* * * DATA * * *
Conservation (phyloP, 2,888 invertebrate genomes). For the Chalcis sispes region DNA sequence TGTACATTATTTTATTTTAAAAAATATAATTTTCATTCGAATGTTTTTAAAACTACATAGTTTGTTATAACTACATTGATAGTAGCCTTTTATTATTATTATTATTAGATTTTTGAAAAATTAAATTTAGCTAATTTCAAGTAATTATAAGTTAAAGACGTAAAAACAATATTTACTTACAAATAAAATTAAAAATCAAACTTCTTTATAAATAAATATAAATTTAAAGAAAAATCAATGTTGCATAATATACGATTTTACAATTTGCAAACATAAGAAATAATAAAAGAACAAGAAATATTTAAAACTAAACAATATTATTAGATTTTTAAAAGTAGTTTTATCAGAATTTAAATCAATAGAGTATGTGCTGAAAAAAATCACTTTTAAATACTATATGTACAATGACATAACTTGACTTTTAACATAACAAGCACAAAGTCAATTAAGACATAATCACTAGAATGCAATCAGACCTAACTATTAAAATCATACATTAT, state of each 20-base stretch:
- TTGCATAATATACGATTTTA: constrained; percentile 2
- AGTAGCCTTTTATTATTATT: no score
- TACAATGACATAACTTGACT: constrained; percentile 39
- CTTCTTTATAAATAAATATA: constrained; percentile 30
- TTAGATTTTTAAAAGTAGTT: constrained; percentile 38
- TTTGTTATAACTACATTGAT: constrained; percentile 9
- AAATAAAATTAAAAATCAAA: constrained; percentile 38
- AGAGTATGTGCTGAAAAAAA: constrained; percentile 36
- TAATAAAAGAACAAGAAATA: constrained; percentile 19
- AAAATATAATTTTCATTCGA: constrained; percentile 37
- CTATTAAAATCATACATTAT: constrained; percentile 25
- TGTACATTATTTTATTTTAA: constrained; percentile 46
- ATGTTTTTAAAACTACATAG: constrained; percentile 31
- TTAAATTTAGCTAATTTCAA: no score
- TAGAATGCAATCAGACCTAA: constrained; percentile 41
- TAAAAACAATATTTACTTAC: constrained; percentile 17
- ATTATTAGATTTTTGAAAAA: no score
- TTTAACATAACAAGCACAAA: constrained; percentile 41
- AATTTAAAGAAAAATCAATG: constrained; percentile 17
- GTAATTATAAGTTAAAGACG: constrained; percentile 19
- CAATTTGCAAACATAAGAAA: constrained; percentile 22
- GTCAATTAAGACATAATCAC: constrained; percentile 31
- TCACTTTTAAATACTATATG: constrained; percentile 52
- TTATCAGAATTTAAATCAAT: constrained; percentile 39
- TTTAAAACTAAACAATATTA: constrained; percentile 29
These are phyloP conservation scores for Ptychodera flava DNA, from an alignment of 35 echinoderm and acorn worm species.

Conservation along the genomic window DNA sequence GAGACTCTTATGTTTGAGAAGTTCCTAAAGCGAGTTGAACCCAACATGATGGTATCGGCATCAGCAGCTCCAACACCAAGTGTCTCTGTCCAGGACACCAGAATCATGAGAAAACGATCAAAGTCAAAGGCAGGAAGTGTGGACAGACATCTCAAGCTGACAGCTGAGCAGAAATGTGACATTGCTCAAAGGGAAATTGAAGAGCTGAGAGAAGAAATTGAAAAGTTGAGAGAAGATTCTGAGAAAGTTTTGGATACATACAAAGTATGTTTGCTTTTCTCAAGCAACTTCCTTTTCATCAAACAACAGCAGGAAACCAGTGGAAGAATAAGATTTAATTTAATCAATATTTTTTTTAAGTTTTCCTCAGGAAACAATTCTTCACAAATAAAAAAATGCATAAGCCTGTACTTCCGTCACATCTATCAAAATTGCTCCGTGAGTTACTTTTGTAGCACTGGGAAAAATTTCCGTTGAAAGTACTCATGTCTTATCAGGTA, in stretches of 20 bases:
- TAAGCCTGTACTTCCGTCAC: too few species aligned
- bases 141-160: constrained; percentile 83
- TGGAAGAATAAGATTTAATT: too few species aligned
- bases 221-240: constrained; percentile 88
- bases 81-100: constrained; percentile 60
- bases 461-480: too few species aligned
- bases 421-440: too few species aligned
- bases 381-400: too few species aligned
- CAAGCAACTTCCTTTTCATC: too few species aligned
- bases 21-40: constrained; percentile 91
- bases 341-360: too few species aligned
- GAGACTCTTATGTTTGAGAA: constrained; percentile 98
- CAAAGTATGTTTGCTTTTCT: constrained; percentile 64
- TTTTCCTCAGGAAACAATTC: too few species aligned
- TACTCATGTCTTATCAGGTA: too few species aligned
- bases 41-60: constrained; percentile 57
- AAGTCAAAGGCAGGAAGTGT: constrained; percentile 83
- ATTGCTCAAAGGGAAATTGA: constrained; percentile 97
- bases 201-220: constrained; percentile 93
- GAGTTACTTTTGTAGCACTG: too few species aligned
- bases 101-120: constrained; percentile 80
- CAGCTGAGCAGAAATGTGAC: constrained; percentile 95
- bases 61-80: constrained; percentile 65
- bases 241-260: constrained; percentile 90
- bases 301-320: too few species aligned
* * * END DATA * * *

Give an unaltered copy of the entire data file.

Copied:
Conservation (phyloP, 2,888 invertebrate genomes). For the Chalcis sispes region DNA sequence TGTACATTATTTTATTTTAAAAAATATAATTTTCATTCGAATGTTTTTAAAACTACATAGTTTGTTATAACTACATTGATAGTAGCCTTTTATTATTATTATTATTAGATTTTTGAAAAATTAAATTTAGCTAATTTCAAGTAATTATAAGTTAAAGACGTAAAAACAATATTTACTTACAAATAAAATTAAAAATCAAACTTCTTTATAAATAAATATAAATTTAAAGAAAAATCAATGTTGCATAATATACGATTTTACAATTTGCAAACATAAGAAATAATAAAAGAACAAGAAATATTTAAAACTAAACAATATTATTAGATTTTTAAAAGTAGTTTTATCAGAATTTAAATCAATAGAGTATGTGCTGAAAAAAATCACTTTTAAATACTATATGTACAATGACATAACTTGACTTTTAACATAACAAGCACAAAGTCAATTAAGACATAATCACTAGAATGCAATCAGACCTAACTATTAAAATCATACATTAT, state of each 20-base stretch:
- TTGCATAATATACGATTTTA: constrained; percentile 2
- AGTAGCCTTTTATTATTATT: no score
- TACAATGACATAACTTGACT: constrained; percentile 39
- CTTCTTTATAAATAAATATA: constrained; percentile 30
- TTAGATTTTTAAAAGTAGTT: constrained; percentile 38
- TTTGTTATAACTACATTGAT: constrained; percentile 9
- AAATAAAATTAAAAATCAAA: constrained; percentile 38
- AGAGTATGTGCTGAAAAAAA: constrained; percentile 36
- TAATAAAAGAACAAGAAATA: constrained; percentile 19
- AAAATATAATTTTCATTCGA: constrained; percentile 37
- CTATTAAAATCATACATTAT: constrained; percentile 25
- TGTACATTATTTTATTTTAA: constrained; percentile 46
- ATGTTTTTAAAACTACATAG: constrained; percentile 31
- TTAAATTTAGCTAATTTCAA: no score
- TAGAATGCAATCAGACCTAA: constrained; percentile 41
- TAAAAACAATATTTACTTAC: constrained; percentile 17
- ATTATTAGATTTTTGAAAAA: no score
- TTTAACATAACAAGCACAAA: constrained; percentile 41
- AATTTAAAGAAAAATCAATG: constrained; percentile 17
- GTAATTATAAGTTAAAGACG: constrained; percentile 19
- CAATTTGCAAACATAAGAAA: constrained; percentile 22
- GTCAATTAAGACATAATCAC: constrained; percentile 31
- TCACTTTTAAATACTATATG: constrained; percentile 52
- TTATCAGAATTTAAATCAAT: constrained; percentile 39
- TTTAAAACTAAACAATATTA: constrained; percentile 29
These are phyloP conservation scores for Ptychodera flava DNA, from an alignment of 35 echinoderm and acorn worm species.

Conservation along the genomic window DNA sequence GAGACTCTTATGTTTGAGAAGTTCCTAAAGCGAGTTGAACCCAACATGATGGTATCGGCATCAGCAGCTCCAACACCAAGTGTCTCTGTCCAGGACACCAGAATCATGAGAAAACGATCAAAGTCAAAGGCAGGAAGTGTGGACAGACATCTCAAGCTGACAGCTGAGCAGAAATGTGACATTGCTCAAAGGGAAATTGAAGAGCTGAGAGAAGAAATTGAAAAGTTGAGAGAAGATTCTGAGAAAGTTTTGGATACATACAAAGTATGTTTGCTTTTCTCAAGCAACTTCCTTTTCATCAAACAACAGCAGGAAACCAGTGGAAGAATAAGATTTAATTTAATCAATATTTTTTTTAAGTTTTCCTCAGGAAACAATTCTTCACAAATAAAAAAATGCATAAGCCTGTACTTCCGTCACATCTATCAAAATTGCTCCGTGAGTTACTTTTGTAGCACTGGGAAAAATTTCCGTTGAAAGTACTCATGTCTTATCAGGTA, in stretches of 20 bases:
- TAAGCCTGTACTTCCGTCAC: too few species aligned
- bases 141-160: constrained; percentile 83
- TGGAAGAATAAGATTTAATT: too few species aligned
- bases 221-240: constrained; percentile 88
- bases 81-100: constrained; percentile 60
- bases 461-480: too few species aligned
- bases 421-440: too few species aligned
- bases 381-400: too few species aligned
- CAAGCAACTTCCTTTTCATC: too few species aligned
- bases 21-40: constrained; percentile 91
- bases 341-360: too few species aligned
- GAGACTCTTATGTTTGAGAA: constrained; percentile 98
- CAAAGTATGTTTGCTTTTCT: constrained; percentile 64
- TTTTCCTCAGGAAACAATTC: too few species aligned
- TACTCATGTCTTATCAGGTA: too few species aligned
- bases 41-60: constrained; percentile 57
- AAGTCAAAGGCAGGAAGTGT: constrained; percentile 83
- ATTGCTCAAAGGGAAATTGA: constrained; percentile 97
- bases 201-220: constrained; percentile 93
- GAGTTACTTTTGTAGCACTG: too few species aligned
- bases 101-120: constrained; percentile 80
- CAGCTGAGCAGAAATGTGAC: constrained; percentile 95
- bases 61-80: constrained; percentile 65
- bases 241-260: constrained; percentile 90
- bases 301-320: too few species aligned